Wednesday, March 30, 2011

On the Waterfront (4.5)

(Watch the Trailer)

1954 classic by Elia Kazan starring Marlon Brando. 8 Oscar wins and on every top 100 films list, including the one I'm slowly working through.

An ex boxer gets caught up in the battle between the working class and the corrupt union bosses who run the waterfront and will stop at nothing to gain power.

I haven't seen Marlon Brando in many things besides The Godfather so I was really looking forward to see him in this film. When he first comes into frame he looks like he could've been any other guy, even an extra. The first few minutes I was wondering to myself why was this guy so big, what did everyone see in him? Then the movie started to really get going and I understood. There really is just something about Brando. The way he holds himself and the way he talks. Even his eyes, when the camera was fixed on him it was magnetic. By the end of the movie I wanted nothing more but to applaud him. He made me care about what happened to Terry Malloy and by the end I was as hopeless against him as Edie was.

The love interest Edie, who was played by Eva Marie Saint, was surprisingly amazing in this movie. Don't get me wrong, I appreciate classic actresses, but they style of their time forced them to be...well, stupid. Their characters and the way women were written made them so. This is not the case here, Eva could and did hold her own when next to Brando and it was refreshing to not have to roll my eyes at her like I do most other female leads in the days before technicolour.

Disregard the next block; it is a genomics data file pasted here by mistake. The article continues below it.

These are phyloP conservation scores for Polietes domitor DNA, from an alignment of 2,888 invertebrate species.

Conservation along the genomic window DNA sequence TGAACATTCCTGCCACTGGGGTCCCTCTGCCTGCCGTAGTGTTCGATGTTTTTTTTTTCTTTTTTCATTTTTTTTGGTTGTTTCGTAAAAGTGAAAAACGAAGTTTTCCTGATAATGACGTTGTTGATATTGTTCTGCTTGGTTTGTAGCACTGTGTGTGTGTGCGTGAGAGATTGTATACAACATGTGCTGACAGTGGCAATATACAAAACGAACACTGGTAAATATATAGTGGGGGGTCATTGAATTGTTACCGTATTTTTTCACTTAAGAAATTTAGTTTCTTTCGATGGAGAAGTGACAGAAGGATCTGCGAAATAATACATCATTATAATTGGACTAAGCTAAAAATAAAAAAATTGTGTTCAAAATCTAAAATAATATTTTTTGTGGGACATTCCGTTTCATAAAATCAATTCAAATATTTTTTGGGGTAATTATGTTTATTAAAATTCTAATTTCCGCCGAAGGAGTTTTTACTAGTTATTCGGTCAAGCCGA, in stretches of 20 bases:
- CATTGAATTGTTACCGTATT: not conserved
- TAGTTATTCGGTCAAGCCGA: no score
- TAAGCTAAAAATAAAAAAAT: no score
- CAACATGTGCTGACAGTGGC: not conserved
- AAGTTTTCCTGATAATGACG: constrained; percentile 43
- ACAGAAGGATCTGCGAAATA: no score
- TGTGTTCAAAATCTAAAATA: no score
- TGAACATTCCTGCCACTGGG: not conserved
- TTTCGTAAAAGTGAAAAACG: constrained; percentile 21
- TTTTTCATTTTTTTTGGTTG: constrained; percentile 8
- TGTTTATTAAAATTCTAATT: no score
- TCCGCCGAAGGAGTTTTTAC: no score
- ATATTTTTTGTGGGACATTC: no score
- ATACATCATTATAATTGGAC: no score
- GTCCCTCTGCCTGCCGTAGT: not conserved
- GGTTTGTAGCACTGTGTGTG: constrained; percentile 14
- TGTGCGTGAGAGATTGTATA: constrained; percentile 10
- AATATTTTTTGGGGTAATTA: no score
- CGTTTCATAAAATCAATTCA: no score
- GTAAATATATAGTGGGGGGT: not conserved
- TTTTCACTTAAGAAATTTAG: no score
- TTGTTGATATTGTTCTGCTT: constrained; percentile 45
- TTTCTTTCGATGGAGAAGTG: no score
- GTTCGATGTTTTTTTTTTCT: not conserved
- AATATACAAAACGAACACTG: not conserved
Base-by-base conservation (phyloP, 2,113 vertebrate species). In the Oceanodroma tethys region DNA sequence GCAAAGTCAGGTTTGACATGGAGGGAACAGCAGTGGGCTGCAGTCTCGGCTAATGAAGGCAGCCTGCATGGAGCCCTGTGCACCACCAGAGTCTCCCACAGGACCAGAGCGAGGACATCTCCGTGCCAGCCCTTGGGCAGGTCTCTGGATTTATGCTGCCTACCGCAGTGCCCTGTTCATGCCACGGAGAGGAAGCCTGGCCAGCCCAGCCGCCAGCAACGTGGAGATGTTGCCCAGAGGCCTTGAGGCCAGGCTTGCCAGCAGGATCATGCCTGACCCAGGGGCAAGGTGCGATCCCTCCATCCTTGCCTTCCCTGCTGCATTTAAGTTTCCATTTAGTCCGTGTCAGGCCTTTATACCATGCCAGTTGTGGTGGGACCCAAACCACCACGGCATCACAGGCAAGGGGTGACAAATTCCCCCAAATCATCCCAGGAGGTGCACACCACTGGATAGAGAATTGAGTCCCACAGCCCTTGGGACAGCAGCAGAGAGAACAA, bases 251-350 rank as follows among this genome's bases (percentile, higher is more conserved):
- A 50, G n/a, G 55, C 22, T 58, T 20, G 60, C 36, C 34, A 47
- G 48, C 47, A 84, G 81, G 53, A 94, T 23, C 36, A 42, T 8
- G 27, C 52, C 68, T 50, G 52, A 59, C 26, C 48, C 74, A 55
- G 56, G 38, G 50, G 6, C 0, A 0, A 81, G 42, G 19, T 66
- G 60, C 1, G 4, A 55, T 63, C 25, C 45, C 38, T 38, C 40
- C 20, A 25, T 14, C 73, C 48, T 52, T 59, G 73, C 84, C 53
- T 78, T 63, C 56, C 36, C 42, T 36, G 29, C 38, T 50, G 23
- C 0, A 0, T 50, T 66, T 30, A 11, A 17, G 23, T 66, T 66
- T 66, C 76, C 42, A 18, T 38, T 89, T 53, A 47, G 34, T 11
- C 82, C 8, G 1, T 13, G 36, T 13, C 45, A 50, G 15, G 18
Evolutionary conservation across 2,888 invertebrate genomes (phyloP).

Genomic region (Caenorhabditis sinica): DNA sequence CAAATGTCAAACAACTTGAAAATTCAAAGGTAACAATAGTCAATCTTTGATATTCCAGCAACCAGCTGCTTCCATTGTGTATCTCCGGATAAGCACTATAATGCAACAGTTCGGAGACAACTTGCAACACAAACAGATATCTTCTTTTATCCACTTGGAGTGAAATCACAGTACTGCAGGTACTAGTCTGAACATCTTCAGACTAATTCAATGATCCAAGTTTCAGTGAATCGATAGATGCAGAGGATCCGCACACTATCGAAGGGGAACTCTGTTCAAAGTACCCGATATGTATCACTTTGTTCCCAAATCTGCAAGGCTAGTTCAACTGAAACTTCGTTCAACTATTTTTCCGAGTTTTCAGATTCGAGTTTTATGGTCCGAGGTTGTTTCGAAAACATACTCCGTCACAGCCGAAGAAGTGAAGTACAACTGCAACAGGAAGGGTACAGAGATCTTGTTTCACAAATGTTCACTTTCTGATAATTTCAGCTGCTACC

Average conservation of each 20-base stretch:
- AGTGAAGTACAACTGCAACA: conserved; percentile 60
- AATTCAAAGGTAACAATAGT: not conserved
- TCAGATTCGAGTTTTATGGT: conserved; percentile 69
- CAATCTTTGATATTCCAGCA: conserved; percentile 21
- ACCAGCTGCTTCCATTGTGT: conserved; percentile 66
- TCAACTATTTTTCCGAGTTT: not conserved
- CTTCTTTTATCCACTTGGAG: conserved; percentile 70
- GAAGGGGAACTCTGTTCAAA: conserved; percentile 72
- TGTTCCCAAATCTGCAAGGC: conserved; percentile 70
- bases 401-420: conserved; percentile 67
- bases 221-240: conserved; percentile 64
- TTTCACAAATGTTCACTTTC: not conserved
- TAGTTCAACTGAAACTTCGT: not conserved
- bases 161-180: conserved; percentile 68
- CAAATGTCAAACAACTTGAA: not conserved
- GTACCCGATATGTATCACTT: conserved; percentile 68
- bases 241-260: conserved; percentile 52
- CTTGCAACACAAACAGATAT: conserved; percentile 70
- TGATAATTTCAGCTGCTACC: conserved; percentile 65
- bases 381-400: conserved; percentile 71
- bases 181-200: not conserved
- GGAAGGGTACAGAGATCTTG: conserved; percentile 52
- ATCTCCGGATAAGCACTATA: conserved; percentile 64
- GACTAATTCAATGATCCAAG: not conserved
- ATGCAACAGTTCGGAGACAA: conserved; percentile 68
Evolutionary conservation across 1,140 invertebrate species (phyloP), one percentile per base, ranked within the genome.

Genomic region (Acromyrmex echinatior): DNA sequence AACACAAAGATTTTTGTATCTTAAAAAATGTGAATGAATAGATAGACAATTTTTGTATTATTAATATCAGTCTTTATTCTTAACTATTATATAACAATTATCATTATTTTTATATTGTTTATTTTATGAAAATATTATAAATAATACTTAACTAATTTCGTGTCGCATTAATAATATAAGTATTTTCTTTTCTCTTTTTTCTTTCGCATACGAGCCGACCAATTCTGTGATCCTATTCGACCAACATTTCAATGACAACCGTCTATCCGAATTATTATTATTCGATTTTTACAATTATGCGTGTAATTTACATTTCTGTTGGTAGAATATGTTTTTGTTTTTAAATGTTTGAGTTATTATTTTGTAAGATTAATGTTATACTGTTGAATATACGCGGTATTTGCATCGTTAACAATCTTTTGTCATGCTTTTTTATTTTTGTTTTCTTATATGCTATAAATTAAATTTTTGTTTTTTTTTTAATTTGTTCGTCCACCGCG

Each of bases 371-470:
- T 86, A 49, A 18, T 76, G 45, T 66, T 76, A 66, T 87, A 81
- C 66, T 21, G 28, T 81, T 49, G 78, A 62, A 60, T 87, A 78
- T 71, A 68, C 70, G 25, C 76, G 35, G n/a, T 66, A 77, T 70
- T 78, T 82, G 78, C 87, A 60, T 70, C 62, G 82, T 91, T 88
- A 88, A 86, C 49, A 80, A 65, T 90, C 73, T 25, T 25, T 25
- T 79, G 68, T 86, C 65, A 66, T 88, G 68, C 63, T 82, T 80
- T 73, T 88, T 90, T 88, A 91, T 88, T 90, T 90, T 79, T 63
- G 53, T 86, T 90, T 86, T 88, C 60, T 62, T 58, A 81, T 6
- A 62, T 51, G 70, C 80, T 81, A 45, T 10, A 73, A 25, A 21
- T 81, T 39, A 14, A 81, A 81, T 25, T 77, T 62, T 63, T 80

I liked this story. I liked the characters. I loved that the main character wasn't a hero and that he wasn't smart or really talented but he was tough and he was moral. I couldn't stop watching this movie once it started really going, I was hooked. The story consumes you and then you find yourself wanting justice just as much as the characters do. You want to see what Brando will do next. How the relationship between Eva and him could ever work. Who will die next. And then the final scene is amazing and wham, "the end".

The directing and cinematography was brilliant and sometimes stunning. There were certain shots that I've seen done over and over again in other movies since. How could you not be inspired by this film?

I can see why this won 8 Oscars. I understand now what the big deal is with Marlon Brando. It was refreshingly fast paced for the old black and white format and I found the story helped with that a lot. By the end I was emotionally attached to the story and the characters...this most definitely is an essential film.

Romance, action, drama, a little comedy and an ending you wont forget. What more could you ask for?


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